Claire allowed her mouth to drop open. "I scared you?!" she whisper-screamed.
Leon looked her over. She was holding the Browning out in front of her in a two-handed shooting stance. Her hair was behind her in a ponytail, wisps of it faliing out to frame her face. Her powder-blue pajama pants had a pattern of little yellow chicks on them; beneath the fuzzy yellow chick on her white tank top were the words "hug me".
That was Claire, delightfully incongrous. Leon smiled at her, his frozen blue eyes becoming concerned. "What's the matter? Couldn't you sleep?"
She lowered the gun slowly, shaking her head almost miserably. "Guess I woke you up, huh?"
"Hey, don't worry about it. I must have fallen asleep watching 'The Daily Show' again." He smiled at her again, and she couldn't help but return it.
"I'm really sorry, Leon, honest." She stuck the Browning into the waistband of her pajama pants.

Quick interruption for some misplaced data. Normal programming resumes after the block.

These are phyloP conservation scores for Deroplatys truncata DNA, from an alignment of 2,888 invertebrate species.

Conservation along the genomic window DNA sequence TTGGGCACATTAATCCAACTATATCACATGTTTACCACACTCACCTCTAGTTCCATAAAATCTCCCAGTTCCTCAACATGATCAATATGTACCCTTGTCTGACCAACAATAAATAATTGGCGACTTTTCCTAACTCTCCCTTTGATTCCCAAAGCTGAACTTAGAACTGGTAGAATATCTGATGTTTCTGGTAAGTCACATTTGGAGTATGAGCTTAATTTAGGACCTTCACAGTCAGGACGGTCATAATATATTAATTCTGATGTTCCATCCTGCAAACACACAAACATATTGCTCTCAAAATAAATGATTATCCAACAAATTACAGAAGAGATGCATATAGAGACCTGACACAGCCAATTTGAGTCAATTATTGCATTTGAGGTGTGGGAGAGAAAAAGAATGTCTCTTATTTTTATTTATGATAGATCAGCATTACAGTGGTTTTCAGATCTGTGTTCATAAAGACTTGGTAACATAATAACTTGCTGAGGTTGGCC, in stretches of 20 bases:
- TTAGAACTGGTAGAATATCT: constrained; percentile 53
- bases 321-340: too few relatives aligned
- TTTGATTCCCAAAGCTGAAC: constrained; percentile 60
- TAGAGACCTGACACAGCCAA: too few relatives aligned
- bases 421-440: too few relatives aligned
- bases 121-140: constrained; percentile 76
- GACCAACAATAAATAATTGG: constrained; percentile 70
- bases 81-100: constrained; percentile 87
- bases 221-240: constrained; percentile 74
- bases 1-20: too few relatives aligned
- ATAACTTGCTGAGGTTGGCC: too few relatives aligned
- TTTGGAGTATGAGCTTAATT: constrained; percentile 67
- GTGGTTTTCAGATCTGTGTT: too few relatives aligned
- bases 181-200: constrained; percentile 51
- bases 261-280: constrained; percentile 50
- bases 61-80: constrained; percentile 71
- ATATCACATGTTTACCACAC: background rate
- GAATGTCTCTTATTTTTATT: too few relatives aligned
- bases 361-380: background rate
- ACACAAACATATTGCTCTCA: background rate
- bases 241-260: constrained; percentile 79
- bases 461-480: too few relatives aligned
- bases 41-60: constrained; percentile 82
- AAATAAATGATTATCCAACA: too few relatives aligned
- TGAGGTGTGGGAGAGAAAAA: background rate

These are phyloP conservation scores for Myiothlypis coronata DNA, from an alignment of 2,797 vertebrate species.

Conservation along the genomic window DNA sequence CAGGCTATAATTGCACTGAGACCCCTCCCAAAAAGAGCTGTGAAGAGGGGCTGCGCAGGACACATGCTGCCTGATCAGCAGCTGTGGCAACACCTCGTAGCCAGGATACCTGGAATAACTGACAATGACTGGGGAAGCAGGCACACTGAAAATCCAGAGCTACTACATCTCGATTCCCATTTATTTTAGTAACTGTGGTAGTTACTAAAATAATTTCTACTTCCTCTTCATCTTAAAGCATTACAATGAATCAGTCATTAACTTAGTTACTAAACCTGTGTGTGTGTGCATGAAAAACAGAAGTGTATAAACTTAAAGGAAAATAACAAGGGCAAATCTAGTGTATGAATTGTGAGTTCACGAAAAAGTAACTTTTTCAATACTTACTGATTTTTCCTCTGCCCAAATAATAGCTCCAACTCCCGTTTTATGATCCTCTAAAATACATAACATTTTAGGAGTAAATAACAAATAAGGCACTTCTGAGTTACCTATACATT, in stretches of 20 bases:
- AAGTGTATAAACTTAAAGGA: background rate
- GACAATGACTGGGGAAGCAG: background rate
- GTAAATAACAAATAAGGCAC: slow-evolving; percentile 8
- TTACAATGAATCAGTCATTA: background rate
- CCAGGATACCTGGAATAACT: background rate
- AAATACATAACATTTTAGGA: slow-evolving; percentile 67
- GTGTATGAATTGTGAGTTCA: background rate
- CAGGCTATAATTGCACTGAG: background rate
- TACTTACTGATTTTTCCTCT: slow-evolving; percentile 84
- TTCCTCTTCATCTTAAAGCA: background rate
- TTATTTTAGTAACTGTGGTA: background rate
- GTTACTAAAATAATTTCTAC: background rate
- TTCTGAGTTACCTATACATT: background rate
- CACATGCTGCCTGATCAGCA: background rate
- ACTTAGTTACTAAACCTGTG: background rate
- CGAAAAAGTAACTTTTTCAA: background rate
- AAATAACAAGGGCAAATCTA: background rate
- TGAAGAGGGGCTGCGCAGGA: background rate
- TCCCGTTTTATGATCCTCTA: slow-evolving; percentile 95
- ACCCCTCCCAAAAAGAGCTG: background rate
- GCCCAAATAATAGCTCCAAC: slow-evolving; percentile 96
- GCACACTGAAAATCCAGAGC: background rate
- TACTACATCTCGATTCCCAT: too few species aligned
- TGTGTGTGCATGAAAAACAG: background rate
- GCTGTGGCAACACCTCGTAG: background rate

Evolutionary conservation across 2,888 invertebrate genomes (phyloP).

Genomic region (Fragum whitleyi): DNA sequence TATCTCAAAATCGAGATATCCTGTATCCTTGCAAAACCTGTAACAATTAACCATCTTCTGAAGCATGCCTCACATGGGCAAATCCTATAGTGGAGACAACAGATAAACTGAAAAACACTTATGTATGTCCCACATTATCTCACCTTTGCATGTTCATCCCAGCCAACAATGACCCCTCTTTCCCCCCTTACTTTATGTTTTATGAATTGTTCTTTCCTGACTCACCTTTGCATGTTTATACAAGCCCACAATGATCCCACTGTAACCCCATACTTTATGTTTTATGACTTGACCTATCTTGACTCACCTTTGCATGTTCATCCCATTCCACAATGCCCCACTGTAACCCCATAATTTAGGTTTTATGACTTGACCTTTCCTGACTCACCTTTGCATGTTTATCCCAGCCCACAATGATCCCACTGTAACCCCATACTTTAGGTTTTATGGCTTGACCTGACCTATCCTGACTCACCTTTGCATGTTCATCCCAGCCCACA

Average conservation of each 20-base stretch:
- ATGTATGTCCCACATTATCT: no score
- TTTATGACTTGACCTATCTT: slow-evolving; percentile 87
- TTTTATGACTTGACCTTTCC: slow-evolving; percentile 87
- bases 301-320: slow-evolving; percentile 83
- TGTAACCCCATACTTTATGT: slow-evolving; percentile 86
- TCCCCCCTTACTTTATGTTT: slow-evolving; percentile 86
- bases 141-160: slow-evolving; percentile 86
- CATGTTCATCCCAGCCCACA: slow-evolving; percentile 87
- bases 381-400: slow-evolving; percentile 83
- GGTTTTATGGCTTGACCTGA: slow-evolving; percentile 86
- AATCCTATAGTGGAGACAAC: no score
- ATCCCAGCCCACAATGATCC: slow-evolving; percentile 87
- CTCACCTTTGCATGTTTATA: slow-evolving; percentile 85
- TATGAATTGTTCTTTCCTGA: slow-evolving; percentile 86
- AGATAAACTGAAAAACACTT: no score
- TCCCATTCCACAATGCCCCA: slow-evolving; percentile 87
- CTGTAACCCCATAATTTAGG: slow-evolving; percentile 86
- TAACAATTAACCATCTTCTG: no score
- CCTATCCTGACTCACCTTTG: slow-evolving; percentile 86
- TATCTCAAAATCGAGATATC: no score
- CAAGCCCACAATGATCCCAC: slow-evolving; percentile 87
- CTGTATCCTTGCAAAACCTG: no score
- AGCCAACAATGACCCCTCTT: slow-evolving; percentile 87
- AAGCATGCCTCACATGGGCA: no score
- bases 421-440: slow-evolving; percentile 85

"Nightmares again?" he asked softly, and she looked away. He reclined on the sofa again, indicating the cushion beside him. "Come here. I can't sleep either. I'll sit with you."
Claire's smile was grateful as she hopped over the back of the sofa, bouncing on the cushions. "What was your nightmare about?"
He grinned. "I dreamt that I was taking the police exam over again, only my gun wasn't loaded. I ran through the police station looking for ammo, and couldn't find any. What was yours about?"
"Rain," she said simply. "I used to love the rain, and now I feel like even that's turned on me." She sighed, rubbing one hand up and down her arm, as if she were cold.
"Why did you love the rain?" Leon asked. It was the times like these that he loved, even amidst the nightmares and the stress, when he could ask her questions, find out more about her. Every new thing he learned about her was like something precious, so much more important to him than information about Umbrella or news of ways to hold the corporation back. Learning about Claire was so much more interesting, somehow an even more worthy cause.